3rd: When you cast flight as a 3rd-level spell, you can target one willing or unconscious touched creature and give it the power of flight. The target can fly at a speed of 60 feet with average maneuverability. Flying while under this spell's effects takes no more concentration than walking, so the target can attack or cast spells normally. The target can charge but not run, and it can't carry aloft more weight than its normal bulk limit. The target gains a bonus to Acrobatics checks to fly equal to half your caster level. If this spell expires or is dispelled while the target is aloft, the target floats downward 60 feet per round for 1d6 rounds. If it reaches the ground in that amount of time, it lands safely. If not, it falls the rest of the distance, taking 1d6 damage per 10 feet fallen. The spell lasts for 1 minute per caster level.

4th: When you cast flight as a 4th-level spell, you can target one willing or unconscious touched creature and affect it as per the 3rd-level version of the spell, except the target's fly speed is increased by 10 feet and the spell lasts for 10 minutes per caster level.

5th: When you cast flight as a 5th-level spell, you can target yourself and be affected as per the 4th-level version of the spell, except the spell lasts for 1 hour per caster level. When you use this flight speed for long-distance movement, you can hustle without taking nonlethal damage (a forced march still requires Constitution checks). You can cover 140 miles in an 8-hour period of flight (or 80 miles at a speed of 50 feet).

6th: When you cast flight as a 6th-level spell, you can target multiple willing or unconscious creatures at close range (25 feet + 5 feet/2 levels) and affect them as per the 3rd-level version of the spell. You can target one creature per caster level, all of which must be within 30 feet of each other. This casting of the spell lasts 10 minutes per caster level.


———

In Starfinder, if you take the spell at one level you get all the lower level versions. This is what I believe many are calling down-casting.

Note that the Flight spell from Starfinder is approximately the same as the PF1 spellls Feather Fall, Levitate, Fly, Overland Flight and Mass Fly. A PF1 Sorcerer would have to use up a spell known at each of those levels, a Starfinder Technomancer can learn it at one level and use any of the lower level spells.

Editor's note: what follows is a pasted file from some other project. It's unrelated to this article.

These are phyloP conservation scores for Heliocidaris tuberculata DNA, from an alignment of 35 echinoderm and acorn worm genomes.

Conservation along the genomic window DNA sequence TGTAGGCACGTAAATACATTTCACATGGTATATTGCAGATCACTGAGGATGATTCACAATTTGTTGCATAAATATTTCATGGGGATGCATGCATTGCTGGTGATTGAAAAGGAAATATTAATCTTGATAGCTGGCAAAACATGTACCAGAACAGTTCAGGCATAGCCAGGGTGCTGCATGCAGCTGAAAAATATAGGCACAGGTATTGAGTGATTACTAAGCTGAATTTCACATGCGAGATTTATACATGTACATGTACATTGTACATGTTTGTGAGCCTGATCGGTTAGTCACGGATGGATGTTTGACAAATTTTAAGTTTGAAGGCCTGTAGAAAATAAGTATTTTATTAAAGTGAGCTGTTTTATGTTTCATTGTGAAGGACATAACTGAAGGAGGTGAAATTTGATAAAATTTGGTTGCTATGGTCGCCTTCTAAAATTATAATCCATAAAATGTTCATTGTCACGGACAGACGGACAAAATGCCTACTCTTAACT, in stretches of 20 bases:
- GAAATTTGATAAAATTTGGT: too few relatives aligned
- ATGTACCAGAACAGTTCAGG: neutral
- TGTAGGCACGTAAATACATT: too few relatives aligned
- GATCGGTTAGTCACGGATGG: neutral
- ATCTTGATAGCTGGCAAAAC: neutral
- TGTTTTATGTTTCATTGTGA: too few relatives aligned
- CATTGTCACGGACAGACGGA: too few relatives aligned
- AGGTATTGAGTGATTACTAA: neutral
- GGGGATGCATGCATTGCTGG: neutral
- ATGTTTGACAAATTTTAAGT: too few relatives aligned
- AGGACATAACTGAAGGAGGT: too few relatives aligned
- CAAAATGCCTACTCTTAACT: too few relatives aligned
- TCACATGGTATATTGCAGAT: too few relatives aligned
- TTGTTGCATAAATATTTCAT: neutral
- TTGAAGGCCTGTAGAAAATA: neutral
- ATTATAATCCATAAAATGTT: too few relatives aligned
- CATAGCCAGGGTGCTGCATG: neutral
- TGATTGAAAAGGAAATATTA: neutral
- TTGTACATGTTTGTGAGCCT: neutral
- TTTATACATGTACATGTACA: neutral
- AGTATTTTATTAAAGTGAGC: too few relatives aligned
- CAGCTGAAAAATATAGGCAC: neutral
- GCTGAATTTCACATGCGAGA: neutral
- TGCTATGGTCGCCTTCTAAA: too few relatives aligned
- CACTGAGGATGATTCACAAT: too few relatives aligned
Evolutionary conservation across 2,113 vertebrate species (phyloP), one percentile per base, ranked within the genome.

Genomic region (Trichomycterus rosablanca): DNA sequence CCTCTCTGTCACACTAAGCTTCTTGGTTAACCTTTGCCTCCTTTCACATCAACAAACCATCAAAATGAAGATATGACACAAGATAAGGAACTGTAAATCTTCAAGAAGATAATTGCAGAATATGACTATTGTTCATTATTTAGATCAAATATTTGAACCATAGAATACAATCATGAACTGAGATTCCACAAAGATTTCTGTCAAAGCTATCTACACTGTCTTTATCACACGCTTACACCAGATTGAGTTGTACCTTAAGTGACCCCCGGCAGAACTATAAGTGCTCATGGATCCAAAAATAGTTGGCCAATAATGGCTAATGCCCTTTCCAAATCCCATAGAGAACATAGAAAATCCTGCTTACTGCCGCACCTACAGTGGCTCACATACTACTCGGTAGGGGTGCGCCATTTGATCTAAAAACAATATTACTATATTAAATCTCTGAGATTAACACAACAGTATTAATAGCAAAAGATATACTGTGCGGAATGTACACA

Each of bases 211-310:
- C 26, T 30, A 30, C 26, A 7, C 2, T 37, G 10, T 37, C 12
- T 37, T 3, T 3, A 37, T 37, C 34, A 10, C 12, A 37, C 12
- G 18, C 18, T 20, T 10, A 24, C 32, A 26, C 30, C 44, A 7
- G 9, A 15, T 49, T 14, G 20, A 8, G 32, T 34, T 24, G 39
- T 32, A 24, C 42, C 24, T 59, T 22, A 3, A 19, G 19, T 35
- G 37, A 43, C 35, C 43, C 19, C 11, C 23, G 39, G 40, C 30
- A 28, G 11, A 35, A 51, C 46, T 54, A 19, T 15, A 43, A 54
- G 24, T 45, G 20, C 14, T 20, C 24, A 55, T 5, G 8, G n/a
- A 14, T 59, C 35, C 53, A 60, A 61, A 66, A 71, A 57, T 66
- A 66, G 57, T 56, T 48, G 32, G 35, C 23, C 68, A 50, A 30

Spontaneous Heightened casting as I read it in PF2 would allow you to only know Flight 1, but if you used the ability on it that day you could use the spell at any of your levels. Unlike with Fireball, you would be getting several different effects. That is a really powerful ability.

I can think of several other spells they could collapse:
* Magic Weapon, Greater Magic Weapon
* Endure Elements, Resist Elements, Protection from Elements
* Vanish, Invisibility, Greater Invisibility
* All the other spells that have a lesser and/or greater version.

Allowing either option would give a lot more spells known. Getting to choose it each day can cause a spell list to explode with options that you may not use very often.

Down casting is fixed, so you don’t have the same sort of explosion of options. The list you had yesterday is the same as today. The Spontaneous Heightened ability does cause an explosion because you can change which spells you get the full range of options on.

I like the Starfinder ability to use the lower level version of the spell. The PF2 Spontaneous Heightened ability is much stronger.


First World Bard wrote:
Igwilly wrote:

So, people never lie or backtrack to create surprises, huh?

I just think we should wait until we have the bard preview before theorizing something like this ^^
The Bard being an Occult caster is certainly speculation. The Bard being in the playtest is not.

Weird. I never said the Bard wasn't in the playtest, just that I would like to wait the Bard preview ^^

Bard is there, but I still don't know how it is.


3 people marked this as a favorite.
Pathfinder Card Game Subscriber

Rises from torpor

I've always wanted to like the sorcerer, there's something very interesting to me about the idea behind the class. But there was always that feeling in PF1 that I was basically just playing a different flavor of wizard, rather than something entirely its own thing.